How fast is FileMaker Server 19.1.2?

Find operations on FileMaker Server 19.1.2 are up to 10x faster than before

Claris released a new version of FileMaker Server with features that improve the performance and stability of your hosted FileMaker apps. My favorite addition is “parallel indexed finds,” which means that FileMaker Server can now run multiple find operations on a field simultaneously, unlike previous versions.

Because a sharing lock is used to allow concurrent read access, version 19.1.2 can now perform find operations on indexed fields in parallel. Previously, only one indexed find operation could be performed at a time. 


You can read more about these changes in the Claris articles Performance, stability, and reliability improvements in Claris FileMaker Server 19.1.2 and in the FileMaker Server 19.1.2 release notes.

This post focuses on testing parallel indexed finds. Wim Decorte created a tool known as Punisher, which can be used to analyze the impacts of different environments on FileMaker Server.

The goal of my tests was to see if there is a noticeable performance improvement in FileMaker Server version 19.1.2. I didn’t find significant performance differences between FileMaker Server version 18.0.4 and 19.0.1, so I skipped version 19.0.1 in my comparison. Moreover, I did not use the startup restoration feature introduced in version 18 due to its negative impact on the server’s reliability and stability. None of our cloud servers use this feature, so I omitted it from the comparison.

Test Objective:

  • Simulate an environment with multiple users running find operations at the same time
  • Check for performance differences between FileMaker Server 18.0.4 and FileMaker Server 19.1.2 when executing multiple expensive find operations

Test Methodology:

  • Install and configure FileMaker Server (Startup restoration OFF) and (Sharing Lock ON) on 2 separate AWS t3.medium instances with the following specifications:
    • Windows Server 2019
    • 2 vCPUs
    • 4 GB Memory
    • 10 GB gp2 (SSD) volumes for the FileMaker databases
    • 50 GB gp2 (SSD) OS Volume
    • Latency from my computer to the server: 18 ms
  • Run the following test 12 times per server:
    • Use a FileMaker database with 2 million fake person data records in one table
    • Run 19 server scripts (PSoS) simultaneously to simulate other users using the FileMaker database at the same time
    • Each server script (PSoS) runs 4 random and expensive find operations
      • The find keyword is a string with 3 letters separated by spaces (e.g. “a b c”)
      • These are among of the worst queries that can be done on a single table of this size without related tables; they make FileMaker server work really hard
    • While the PSoS scripts are running, run queries on local FileMaker Pro client

Notes: Filemaker Pro is used with FileMaker Server (Startup restoration: OFF). FileMaker Pro with FileMaker Server (Sharing lock: ON). The target field is “full_name”, a fully indexed calculation field for First Name + Middle Name + Last Name.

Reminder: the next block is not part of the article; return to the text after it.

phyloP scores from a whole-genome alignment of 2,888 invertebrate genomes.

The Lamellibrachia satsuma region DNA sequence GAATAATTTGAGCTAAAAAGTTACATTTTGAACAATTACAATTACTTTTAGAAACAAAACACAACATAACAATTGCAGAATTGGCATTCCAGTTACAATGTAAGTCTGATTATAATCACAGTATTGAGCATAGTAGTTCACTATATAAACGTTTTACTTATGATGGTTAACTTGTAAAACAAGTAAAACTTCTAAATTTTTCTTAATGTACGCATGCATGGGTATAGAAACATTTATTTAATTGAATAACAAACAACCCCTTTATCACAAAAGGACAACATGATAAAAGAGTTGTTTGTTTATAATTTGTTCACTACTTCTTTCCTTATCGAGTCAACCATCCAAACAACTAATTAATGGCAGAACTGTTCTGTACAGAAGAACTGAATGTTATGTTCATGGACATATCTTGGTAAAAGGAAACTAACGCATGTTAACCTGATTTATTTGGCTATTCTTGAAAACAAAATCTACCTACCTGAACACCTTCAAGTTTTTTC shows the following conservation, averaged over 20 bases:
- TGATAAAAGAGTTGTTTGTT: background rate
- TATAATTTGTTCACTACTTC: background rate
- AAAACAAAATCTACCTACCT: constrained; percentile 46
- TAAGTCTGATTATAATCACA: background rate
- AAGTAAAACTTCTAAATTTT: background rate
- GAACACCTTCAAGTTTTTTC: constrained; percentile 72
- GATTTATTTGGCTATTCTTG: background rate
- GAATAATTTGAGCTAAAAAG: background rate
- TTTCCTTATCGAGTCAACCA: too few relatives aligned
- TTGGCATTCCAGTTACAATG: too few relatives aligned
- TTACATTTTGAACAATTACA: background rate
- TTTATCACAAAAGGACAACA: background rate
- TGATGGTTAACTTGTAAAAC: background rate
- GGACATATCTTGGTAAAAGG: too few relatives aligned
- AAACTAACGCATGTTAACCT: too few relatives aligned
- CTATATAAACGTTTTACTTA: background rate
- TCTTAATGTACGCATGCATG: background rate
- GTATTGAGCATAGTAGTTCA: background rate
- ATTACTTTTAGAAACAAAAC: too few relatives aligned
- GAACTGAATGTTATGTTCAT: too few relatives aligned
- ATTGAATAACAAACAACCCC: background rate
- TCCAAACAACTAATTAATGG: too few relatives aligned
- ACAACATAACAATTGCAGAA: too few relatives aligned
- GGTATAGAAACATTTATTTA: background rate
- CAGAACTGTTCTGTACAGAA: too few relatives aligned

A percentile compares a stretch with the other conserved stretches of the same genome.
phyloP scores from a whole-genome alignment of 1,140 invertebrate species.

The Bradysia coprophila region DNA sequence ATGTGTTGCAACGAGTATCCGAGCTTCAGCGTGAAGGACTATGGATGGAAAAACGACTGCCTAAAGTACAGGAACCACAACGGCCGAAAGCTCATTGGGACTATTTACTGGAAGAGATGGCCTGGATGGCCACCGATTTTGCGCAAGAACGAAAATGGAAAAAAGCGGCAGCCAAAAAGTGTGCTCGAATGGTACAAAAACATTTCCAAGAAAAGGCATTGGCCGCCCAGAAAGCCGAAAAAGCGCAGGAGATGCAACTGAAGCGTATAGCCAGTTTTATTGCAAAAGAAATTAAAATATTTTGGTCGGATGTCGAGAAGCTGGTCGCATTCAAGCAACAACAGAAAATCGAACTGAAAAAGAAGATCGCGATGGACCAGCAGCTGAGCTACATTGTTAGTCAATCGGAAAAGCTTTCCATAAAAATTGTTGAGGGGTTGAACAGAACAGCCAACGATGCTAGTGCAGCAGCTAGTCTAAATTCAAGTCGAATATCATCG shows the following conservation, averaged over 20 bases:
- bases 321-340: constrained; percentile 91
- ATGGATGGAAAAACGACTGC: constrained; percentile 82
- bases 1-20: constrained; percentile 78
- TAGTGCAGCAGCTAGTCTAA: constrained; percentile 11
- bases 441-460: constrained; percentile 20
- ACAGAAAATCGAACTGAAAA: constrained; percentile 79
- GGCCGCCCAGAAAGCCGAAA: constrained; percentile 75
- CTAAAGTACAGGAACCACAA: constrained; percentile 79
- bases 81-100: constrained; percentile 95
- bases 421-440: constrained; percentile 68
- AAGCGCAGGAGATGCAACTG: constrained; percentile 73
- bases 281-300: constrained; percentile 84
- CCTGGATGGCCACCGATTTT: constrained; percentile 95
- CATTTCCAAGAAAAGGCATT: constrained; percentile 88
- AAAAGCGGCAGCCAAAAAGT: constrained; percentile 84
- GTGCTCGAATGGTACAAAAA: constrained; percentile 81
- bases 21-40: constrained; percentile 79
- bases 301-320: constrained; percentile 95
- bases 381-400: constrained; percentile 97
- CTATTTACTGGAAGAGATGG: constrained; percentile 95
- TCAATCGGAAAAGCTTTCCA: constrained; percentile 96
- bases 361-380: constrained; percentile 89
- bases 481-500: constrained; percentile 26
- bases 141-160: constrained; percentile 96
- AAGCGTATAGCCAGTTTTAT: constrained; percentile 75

Interactive chart:

FileMaker Server

Query performance for a single user:
MIN: 600 ms; AVG: 1,164 ms; MAX: 1,749 ms

Query performance under load (20 user sessions):
MIN: 15,290 ms; AVG: 168,148 ms; MAX: 218,282 ms

FileMaker Server

Query performance for a single user:
MIN: 312 ms; AVG: 1137 ms; MAX: 1751 ms

Query performance under load (20 user sessions):
MIN: 1,082 ms; AVG: 13,252 ms; MAX: 22,894 ms

It’s worth noting that the server CPU was at 100% while these test runs were running, which means that response times for other server operations were slower.

One Caveat

The average expensive query time in the outlined test is more than 10 times faster in 19.1.2 than in 18.0.4. However, it’s important to note that the test method utilized runs expensive queries. These are queries that take more than 1000 ms to finish executing and utilize 20% or more of the server’s CPU.

I found that lightweight queries (taking between 1 and 70 ms) are not as affected by the described find operation improvements in 19.1.2 in a 20 user environment. In fact, I found that the performance was almost exactly the same on 18 and 19.1.2 for lightweight queries. The lightweight queries included in testing searched a list of 50 first names in the full name field among 2 million person records while 20 other server scripts were running the same 50 queries on the same field. Theoretically, you should notice performance differences in these queries in larger environments with 50 or 100+ concurrent users.

Summary & Conclusion

There are performance benefits in FileMaker Server 19.1.2 over 18.0.4 in a specific scenario – running expensive queries on a server busy with other expensive queries on the same field. I found query speed to be more than 10x faster in FileMaker Server version 19.1.2 over 18.0.4 (or 19.0).

Expensive queries utilize a large amount of the server CPU. If expensive queries can run faster, the server is more available for other operations. Parallel indexed finds therefore have an indirect positive impact on non-query related server operations, in addition to better find performance.

Let us know in the comments what you think about these results and whether you found other changes in 19.1.2 that impact your FileMaker applications.